Chris O'Connor is an awesome teacher of contemporary acupuncture at McMaster University in Hamilton, Canada. Whether with patients or students, his relationships are warm, caring and compassionate. He has a great combination of acupuncture and manual therapy skills, and he has been a great, dependable asset to GHF’s volunteer practitioner team. Read all about Chris’ story with Global Healthworks Foundation below.
Veteran Volunteer Chris O’Connor Builds Morale and Keeps Patients and Practitioners Smiling
Dina and Anabella giggle quietly as Chris O’Connor smacks his belly like a drum. “Muxu’x (belly button),” he says in his best Quiché accent. The two health promoters have been teaching Quiché words to the jornada (medical mission) volunteer for the last thirty minutes. Muxu’x is Chris’ favorite. “Muxu’x, wachaq’ (belly button, backside),” he tells them, pointing to each body part and triggering bursts of laughter from the two young women. “This learning K'iche' without a Spanish interpreter thing is pretty hard,” Chris says of his daily language lessons. “I guess it would be hard even with a Spanish interpreter. But it makes them laugh. That’s never a bad thing.”
Chris is one of Global Healthworks Foundation (GHF)’s seasoned volunteers. The April 2015 jornada is his third with the GHF team. As an osteopathic manual practitioner with a background in both acupuncture and massage therapy, Chris is able to treat a variety of ailments. His flexibility and multi-faceted skill set are a welcome additions to the team each time he travels to Guatemala. And, as his interactions with Dina and Anabella demonstrate, he knows how to keep people smiling. “Chris is great for morale,” says Kelly Call, GHF logistics volunteer. “He’s just a big, lovable guy. And he’s easygoing. He might be intimidating at first because of his size, but he’s a gentle spirit.”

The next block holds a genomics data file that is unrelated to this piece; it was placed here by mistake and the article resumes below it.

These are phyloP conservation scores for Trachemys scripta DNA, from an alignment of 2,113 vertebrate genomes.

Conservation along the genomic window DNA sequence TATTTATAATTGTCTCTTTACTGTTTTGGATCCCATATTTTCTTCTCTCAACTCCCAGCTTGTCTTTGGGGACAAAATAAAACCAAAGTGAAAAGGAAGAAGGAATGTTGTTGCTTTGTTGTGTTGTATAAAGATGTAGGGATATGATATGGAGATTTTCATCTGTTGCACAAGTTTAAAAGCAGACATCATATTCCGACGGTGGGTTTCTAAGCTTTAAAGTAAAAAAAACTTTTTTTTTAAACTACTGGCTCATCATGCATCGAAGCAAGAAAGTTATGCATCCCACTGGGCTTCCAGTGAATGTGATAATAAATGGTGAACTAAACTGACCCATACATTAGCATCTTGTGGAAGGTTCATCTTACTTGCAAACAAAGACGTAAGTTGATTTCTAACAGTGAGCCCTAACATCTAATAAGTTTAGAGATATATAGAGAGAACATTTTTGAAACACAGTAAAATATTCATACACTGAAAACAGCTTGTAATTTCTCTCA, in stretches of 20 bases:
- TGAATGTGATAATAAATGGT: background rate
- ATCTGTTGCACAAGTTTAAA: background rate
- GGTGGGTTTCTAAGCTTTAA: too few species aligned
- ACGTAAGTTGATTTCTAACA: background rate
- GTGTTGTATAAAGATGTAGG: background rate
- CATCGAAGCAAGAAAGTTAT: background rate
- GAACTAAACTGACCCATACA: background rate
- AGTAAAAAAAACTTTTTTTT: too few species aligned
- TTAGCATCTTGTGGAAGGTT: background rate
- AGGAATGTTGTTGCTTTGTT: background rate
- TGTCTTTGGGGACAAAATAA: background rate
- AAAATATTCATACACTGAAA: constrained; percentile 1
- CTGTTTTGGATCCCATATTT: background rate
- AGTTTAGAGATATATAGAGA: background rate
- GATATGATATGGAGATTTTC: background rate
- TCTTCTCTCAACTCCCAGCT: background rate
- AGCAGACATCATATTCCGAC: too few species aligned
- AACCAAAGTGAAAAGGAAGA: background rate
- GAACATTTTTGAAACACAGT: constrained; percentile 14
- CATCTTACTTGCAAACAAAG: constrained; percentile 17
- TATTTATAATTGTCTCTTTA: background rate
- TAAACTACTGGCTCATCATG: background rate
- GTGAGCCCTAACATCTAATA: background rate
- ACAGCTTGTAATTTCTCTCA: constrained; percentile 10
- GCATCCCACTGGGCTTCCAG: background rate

Originally from Hamilton, Ontario, Chris first learned of GHF’s work through Dan Wunderlich, GHF Founder and Executive Director. In 2012 the two taught several contemporary medical courses together at Hamilton’s McMaster University.
“Dan had an overbooking for classes, so he invited me to help him teach for a few weekends,” Chris explains. “The money Dan earns from teaching goes to his outreach work in Guatemala.”
Chris says Dan finally convinced him to travel to Guatemala in 2013. Since then, he’s seen a lot of growth in the Foundation’s operations. “Things are much more organized now. We don’t work until eight o’clock at night, and we have fewer snafus. Everyone seems to ‘get it.’ Dan is really good at getting the right people for the job.”
Among those people are Peter Panken and Kristen Pawlick, who have volunteered in Guatemala with Chris since the early jornada years. “Chris is very good at what he does,” Peter says. “And he treats everyone in a way that makes them feel good—as if there’s nothing different about their backgrounds. He’s ‘walking the walk,’ so to speak.” A student of both Chris and Dan at McMaster, Kristen describes Chris’ interactions with patients as “warm, caring, and compassionate”—not unlike his relationship with students back home. “He takes the individual time as a teacher and practitioner,” Kristen explains. “He connects with each person wherever they are in the learning or healing process. That translates well to Guatemala.”
Chris’ willingness to “roll up his sleeves and pitch in wherever he’s needed,” says Dan Wunderlich, GHF Founder and Executive Director, also translates well to the organization’s work in the country. “During one of our Female Self Defense (FSD) classes,” Dan recalls, “a local female student asked how to confront a male attacker who was much larger in size. Since Chris is probably our tallest practitioner, he volunteered to be thrown around by our FSD teacher. Chris is always up for anything. Not only is he a very skilled acupuncturist, but he’s also dependable. He’s a great asset to our practitioner team.”
Chris is one of the first practitioners to arrive and one of the last to leave each jornada day. Yet, despite long hours and a seemingly endless stream of patients, Chris says he leaves Guatemala “feeling energized. Coming here makes me appreciate life in the North—my family, my work, clean water, good streets, etc. There is always a little fatigue, but by the third trip, it’s become mostly energizing.”
Chris’ patients appear equally as energized by his treatments, and he always leaves them smiling. “After I put the needles in, I tell them, ‘Have a poco buenas noches.’ It makes no sense literally, I know. In essence, I’m telling them to ‘Have a little good night.’ But they smile and seem to relax a little more. That’s makes for a good treatment in my book.”